Why Toronto Has Become Hollywood's Go-To Source for VFX Movie Magic

Courtesy of TIFF
'The Shape of Water'

Skilled local talent and generous digital tax incentives are luring the major studios.

When audiences inevitably marvel at the computer-generated worlds in Guillermo del Toro's The Shape of Water and the Angelina Jolie-produced animated drama The Breadwinner, both screening at this year's Toronto Film Festival, it will be thanks in large part to Ontario's thriving visual effects community.

With pristine CG creatures and environments now commonplace in movies and TV, Toronto has become one of Hollywood's leading go-to spots when it comes to movie magic. Del Toro, who shot much of his effects-heavy sci-fi TV series The Strain in Toronto, even moved there. "He likes it here, and I like to stay here," says J. Miles Dale, a longtime producer for del Toro.

The duo shot The Shape of Water, an otherworldly fairy tale, at Cinespace's Booth Avenue studio, between seasons of The Strain and del Toro's other projects. 

The city and its colony of VFX and animation shops is driven by larger, full-service players like Mr. X, a division of Technicolor; Spin VFX; and Soho VFX, which created Boyd Holbrook's robotic hand in Marvel Entertainment's Logan.

"We're definitely widening the skills and always trying to add new tools to the toolbox," says Soho VFX visual effects supervisor Berj Bannayan. "It allows us to attack different projects when we might have been more timid in the past."

Toronto also has smaller FX outlets that producers turn to when they have too much to do, too little time and a tight budget.

John Wunder's shingle The Coalition Group shot the indie thriller Huntsville, starring Game of Thrones' Sophie Turner, in Los Angeles, then handed postproduction on the project to Toronto's Eggplant Picture & Sound. Wunder recalls Eggplant saving the day with a tight turnaround on a very difficult VFX shot.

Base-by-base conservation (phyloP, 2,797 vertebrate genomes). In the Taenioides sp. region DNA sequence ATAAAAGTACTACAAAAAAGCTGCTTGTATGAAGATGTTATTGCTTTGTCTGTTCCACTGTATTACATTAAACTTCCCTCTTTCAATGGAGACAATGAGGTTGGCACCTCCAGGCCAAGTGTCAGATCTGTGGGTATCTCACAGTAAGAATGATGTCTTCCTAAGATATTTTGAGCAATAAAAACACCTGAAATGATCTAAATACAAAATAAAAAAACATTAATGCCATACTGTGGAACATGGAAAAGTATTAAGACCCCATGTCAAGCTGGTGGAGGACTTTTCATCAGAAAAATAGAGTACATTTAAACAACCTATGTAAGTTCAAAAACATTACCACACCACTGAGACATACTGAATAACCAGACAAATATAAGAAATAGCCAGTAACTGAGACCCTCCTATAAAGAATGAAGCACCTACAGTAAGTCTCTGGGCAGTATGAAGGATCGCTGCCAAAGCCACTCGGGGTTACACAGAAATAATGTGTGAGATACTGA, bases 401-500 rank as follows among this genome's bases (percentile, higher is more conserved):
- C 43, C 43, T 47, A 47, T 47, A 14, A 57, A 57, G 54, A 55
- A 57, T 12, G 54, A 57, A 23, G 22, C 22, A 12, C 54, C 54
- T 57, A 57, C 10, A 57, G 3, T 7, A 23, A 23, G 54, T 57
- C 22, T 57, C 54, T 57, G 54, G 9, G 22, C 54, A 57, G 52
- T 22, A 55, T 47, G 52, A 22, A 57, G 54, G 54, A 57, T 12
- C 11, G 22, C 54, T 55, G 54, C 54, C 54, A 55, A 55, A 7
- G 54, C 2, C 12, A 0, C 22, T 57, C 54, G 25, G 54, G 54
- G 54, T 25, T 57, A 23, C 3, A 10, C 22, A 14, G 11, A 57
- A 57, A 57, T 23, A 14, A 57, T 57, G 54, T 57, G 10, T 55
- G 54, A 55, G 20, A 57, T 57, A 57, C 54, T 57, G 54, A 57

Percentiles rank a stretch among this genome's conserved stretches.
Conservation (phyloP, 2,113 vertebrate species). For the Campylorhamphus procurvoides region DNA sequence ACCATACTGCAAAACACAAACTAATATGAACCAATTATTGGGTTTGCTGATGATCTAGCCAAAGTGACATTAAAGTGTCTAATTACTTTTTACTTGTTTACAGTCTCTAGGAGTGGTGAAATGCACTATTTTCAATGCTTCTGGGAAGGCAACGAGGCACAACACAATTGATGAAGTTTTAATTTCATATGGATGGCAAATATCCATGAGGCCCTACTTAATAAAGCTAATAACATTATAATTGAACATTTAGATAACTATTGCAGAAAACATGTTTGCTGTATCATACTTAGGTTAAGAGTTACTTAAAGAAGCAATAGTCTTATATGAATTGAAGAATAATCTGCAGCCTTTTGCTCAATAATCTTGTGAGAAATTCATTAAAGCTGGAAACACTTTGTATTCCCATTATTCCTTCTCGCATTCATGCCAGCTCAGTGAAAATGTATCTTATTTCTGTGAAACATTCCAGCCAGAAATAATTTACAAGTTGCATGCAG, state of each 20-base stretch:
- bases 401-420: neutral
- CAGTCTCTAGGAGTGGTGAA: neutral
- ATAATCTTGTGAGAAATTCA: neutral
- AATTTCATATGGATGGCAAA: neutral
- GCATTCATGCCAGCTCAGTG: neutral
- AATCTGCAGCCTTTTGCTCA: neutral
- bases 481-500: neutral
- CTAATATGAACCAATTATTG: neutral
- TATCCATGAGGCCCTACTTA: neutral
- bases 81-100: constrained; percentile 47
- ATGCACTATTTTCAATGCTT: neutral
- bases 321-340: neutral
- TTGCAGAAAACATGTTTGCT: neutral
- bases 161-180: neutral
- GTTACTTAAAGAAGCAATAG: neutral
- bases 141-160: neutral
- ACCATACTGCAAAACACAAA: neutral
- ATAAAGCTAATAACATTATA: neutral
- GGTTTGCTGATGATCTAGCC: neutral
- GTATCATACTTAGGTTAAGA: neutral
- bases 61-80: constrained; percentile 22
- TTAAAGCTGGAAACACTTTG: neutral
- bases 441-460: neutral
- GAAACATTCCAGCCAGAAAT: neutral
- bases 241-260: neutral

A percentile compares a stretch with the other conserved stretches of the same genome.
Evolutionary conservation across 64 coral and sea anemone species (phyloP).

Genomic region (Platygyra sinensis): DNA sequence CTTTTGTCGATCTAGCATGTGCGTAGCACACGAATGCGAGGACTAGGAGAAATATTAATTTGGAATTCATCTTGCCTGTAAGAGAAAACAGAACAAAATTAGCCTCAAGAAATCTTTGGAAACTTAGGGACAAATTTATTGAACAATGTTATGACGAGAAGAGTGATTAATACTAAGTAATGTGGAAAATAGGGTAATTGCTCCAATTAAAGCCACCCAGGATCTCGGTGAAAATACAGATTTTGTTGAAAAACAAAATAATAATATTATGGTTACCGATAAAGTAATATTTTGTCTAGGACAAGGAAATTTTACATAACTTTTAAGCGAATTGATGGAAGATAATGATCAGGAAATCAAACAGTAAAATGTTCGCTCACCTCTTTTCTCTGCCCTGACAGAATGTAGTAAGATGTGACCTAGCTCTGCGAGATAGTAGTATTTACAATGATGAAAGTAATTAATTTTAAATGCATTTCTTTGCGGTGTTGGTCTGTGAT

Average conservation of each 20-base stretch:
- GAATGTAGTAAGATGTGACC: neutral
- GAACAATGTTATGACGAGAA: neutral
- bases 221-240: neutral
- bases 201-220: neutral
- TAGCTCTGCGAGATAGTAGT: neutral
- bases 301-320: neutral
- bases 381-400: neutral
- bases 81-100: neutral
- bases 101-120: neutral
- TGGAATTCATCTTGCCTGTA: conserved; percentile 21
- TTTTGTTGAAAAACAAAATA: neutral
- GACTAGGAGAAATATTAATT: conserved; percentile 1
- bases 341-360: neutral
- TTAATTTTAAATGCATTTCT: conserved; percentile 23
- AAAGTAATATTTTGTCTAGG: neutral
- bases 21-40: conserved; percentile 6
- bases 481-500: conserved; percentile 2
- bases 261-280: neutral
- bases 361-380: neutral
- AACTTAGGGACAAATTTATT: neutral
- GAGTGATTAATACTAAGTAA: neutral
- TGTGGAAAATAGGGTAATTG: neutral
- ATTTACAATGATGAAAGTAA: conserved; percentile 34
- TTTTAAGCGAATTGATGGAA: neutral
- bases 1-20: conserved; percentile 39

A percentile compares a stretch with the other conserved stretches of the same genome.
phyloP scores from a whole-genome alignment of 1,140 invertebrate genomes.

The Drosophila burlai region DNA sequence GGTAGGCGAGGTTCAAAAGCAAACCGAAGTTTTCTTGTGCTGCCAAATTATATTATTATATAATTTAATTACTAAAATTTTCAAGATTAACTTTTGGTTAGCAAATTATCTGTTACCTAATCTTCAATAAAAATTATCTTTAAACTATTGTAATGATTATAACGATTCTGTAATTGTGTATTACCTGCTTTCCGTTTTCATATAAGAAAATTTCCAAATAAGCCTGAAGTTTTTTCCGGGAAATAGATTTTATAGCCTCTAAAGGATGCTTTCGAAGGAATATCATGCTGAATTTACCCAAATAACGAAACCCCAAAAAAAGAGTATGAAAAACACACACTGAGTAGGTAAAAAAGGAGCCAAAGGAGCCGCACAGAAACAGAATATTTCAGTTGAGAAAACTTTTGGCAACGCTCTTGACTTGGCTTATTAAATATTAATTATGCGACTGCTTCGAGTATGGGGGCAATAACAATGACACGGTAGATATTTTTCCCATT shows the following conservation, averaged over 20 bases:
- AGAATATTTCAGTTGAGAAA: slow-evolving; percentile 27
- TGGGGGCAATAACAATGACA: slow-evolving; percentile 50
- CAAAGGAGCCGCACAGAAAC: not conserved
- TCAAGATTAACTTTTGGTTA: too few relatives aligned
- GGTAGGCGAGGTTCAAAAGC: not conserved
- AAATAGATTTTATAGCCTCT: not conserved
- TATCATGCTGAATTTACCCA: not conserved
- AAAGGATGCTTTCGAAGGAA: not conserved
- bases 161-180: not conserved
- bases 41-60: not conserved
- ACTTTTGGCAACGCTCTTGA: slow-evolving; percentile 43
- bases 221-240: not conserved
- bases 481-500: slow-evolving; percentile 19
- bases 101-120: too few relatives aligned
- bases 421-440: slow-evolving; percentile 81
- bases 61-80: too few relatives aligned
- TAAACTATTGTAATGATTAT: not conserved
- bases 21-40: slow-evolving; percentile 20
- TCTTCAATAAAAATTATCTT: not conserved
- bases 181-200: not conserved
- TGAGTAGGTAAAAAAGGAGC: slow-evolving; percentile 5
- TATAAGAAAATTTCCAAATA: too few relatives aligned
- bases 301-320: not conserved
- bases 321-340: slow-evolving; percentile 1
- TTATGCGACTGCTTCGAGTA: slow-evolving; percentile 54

"They delivered the shot one week later, and it was perfect," says Wunder. "It's not that people in L.A. can't do that, but it was done quickly and perfectly."

Ontario, as elsewhere in a crowded and competitive global industry, is supported by digital tax breaks to entice L.A. studios to bring work there. The Ontario Computer Animation and Special Effects Tax Credit is an 18 percent refundable tax credit on eligible Ontario labor expenditures for digital animation and visual effects for film and TV.

But Karen Thorne-Stone, president and CEO of the Ontario Media Development Corp., which markets Ontario to Hollywood, recommends looking at the creativity and customer service of Toronto digital artists and technicians, not the tax incentives and skill sets that, all things being equal, are found in rival jurisdictions like Vancouver, Montreal and L.A.

"It's a bottom-line-driven industry, but no one wants to make poor quality," she says. "So quality first, price second."

An emphasis on quality and efficiency is also driving Ontario's digital animation sector to new heights. The OMDC's last sector report in 2014 points to the VFX and animation industries in Ontario earning $397.8 million in 2014, up sharply from $156.3 million in 2010.

Director Nora Twomey (Oscar-nominated film The Secret of Kells) and executive producer Jolie chose Toronto's Guru Studio to help design the stylized animation in The Breadwinner.

"I had no idea it was possible to get such a beautiful result," Twomey tells THR. "Guru's commitment to finding the best artistic solutions to every problem we encountered makes the animation quite special."

This story first appeared in the Sept. 6 issue of The Hollywood Reporter magazine. To receive the magazine, click here to subscribe.

 

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